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Bent fingers


The body is an extraordinary construction which is generally symmetrical, one side to the other. However, it is not exactly symmetrical and there may be entirely normal distinct differences between the two sides. In the hand there are some conditions that can cause 'funny looking' or 'bent' fingers. These are true deformities and not like a trigger finger or a Dupuytren's contracture.

They commonly affect the little finger and fall into three main types.

  1. Camptodactyly
  2. Clinodactyly
  3. Kirner's deformity

Whilst these conditions are worrying for the parents, most children are unaffected both functionally and to begin with, emotionally by the deformities. The exception is usually a teenage girl, who becomes very conscious that the finger is not straight and therefore cosmetically it is a 'disaster'! Sometimes there is a family history of the 'funny finger'.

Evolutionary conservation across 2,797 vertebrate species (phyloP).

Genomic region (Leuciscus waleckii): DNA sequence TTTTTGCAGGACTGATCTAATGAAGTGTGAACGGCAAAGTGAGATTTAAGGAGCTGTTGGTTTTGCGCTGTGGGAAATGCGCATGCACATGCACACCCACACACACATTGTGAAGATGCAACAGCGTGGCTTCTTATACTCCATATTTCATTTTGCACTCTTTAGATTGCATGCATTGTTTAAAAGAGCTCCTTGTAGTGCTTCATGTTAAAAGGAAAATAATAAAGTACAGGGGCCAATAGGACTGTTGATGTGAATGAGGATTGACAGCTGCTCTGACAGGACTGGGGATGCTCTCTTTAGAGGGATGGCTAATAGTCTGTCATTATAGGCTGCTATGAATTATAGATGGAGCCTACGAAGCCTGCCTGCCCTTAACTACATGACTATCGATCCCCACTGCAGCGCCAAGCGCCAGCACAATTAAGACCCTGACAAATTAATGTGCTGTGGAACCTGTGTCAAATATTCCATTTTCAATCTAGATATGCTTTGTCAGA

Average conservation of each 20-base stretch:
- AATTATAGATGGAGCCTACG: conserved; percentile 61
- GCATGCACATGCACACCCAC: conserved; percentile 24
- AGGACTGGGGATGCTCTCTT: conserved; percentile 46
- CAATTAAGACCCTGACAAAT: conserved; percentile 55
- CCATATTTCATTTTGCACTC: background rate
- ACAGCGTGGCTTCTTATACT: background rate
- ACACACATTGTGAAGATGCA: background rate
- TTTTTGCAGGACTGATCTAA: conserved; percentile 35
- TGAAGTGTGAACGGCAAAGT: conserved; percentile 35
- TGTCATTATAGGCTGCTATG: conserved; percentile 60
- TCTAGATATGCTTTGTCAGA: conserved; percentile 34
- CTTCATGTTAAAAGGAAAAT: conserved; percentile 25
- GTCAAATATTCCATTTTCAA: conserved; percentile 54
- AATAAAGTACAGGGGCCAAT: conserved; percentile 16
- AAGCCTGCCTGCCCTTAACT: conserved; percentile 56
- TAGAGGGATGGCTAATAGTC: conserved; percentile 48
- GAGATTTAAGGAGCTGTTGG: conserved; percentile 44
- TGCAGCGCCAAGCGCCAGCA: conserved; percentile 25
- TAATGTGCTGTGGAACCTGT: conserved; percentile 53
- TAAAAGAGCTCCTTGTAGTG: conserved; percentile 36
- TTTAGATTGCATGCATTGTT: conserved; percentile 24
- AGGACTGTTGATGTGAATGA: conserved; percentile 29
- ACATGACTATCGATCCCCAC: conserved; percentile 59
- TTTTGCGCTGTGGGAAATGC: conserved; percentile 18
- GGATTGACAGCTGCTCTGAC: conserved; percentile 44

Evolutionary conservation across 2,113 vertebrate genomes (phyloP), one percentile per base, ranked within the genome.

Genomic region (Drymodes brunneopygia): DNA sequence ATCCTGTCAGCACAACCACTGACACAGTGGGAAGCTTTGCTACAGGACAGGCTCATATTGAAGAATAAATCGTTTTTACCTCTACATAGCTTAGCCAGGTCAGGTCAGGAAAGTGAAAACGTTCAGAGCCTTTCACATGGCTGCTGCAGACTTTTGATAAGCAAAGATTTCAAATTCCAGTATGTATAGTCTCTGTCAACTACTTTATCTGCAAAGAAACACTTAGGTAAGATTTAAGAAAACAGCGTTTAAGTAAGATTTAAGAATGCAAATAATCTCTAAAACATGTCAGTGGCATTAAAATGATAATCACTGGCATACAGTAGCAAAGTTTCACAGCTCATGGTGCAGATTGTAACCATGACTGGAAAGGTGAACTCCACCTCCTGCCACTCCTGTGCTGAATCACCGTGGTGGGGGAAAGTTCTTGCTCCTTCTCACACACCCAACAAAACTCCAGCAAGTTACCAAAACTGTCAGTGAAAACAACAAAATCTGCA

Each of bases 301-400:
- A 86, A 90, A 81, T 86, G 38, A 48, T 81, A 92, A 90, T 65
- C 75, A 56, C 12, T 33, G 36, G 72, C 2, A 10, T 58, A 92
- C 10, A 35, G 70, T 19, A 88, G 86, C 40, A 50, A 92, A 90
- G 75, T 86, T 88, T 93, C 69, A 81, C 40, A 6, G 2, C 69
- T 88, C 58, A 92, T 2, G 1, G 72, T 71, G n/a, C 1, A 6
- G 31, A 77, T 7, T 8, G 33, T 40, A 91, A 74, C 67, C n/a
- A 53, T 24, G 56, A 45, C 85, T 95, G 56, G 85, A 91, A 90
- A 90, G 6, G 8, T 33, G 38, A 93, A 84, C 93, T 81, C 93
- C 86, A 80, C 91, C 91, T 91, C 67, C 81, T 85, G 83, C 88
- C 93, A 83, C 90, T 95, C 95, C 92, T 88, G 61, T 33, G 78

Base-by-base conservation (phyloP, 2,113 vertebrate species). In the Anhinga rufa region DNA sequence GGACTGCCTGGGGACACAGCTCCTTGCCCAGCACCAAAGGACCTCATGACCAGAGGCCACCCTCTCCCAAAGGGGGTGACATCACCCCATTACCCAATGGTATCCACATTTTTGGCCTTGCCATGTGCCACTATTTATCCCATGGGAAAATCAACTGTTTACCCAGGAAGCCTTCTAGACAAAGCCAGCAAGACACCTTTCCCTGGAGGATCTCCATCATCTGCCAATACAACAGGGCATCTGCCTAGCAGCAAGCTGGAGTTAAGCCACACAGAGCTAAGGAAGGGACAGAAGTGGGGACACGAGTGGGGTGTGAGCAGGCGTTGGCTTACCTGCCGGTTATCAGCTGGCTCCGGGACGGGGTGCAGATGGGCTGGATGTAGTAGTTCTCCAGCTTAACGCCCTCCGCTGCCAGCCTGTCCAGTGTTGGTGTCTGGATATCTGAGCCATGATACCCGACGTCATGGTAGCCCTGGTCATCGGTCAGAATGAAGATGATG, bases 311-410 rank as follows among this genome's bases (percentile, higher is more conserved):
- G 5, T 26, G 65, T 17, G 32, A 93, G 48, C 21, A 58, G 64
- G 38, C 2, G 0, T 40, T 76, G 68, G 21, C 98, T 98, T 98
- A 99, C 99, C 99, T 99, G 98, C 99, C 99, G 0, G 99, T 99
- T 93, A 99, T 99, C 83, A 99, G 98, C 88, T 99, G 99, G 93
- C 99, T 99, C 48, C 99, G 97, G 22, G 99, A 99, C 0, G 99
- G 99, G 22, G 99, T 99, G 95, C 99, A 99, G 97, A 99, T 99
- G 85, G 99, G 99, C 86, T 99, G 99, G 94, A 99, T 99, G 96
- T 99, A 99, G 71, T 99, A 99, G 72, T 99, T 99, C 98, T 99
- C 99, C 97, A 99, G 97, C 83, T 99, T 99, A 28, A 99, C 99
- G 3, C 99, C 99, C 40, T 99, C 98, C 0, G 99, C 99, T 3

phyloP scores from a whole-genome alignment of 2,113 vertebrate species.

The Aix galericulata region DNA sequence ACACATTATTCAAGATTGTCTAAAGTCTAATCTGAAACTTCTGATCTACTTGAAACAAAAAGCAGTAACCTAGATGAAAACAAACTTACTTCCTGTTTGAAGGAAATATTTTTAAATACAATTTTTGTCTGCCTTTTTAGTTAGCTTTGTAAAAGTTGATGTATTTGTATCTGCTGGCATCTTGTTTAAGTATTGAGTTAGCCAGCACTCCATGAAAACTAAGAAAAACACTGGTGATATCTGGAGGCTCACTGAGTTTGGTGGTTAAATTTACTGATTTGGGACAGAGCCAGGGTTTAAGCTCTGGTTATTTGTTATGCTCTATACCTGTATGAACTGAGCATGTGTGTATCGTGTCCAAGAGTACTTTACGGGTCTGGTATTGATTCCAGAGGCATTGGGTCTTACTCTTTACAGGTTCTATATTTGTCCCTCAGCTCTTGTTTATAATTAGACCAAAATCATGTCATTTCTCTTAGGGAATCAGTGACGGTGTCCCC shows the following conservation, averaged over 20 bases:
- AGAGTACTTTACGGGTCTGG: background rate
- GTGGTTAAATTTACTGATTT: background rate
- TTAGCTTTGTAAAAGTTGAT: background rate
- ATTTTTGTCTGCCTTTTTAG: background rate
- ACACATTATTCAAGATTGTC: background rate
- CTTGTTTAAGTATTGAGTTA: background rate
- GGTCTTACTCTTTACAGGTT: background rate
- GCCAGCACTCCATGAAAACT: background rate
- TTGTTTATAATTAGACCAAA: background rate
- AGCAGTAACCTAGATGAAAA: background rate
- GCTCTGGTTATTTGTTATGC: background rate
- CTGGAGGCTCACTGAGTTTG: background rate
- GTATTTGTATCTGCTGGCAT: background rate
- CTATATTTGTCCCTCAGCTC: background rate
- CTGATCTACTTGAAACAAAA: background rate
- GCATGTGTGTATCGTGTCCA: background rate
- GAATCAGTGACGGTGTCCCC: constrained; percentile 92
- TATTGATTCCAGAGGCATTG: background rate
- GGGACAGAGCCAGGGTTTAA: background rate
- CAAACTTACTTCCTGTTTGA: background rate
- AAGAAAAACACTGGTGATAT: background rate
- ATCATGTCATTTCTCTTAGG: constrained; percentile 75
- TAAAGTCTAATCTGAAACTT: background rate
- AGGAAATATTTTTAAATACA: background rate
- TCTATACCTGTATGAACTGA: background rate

Camptodactyly involves the metacarpo-phalangeal (hand/finger junction) and proximal inter-phalangeal joints. Clinodactyly involves the proximal inter-phalangeal joint only and Kirner's affects the end joint, the distal inter-phalangeal joint.


As the vast majority of 'bent fingers' do not cause any functional problems, there is little need for surgery. Most of them can be controlled by night-time splints and these are fitted by the Hand Therapists. As the child grows they will require adjustment and the splint may need to be worn for several years. Rarely camptodactyly can occur very rapidly and sometimes there is a place for surgery in this situation.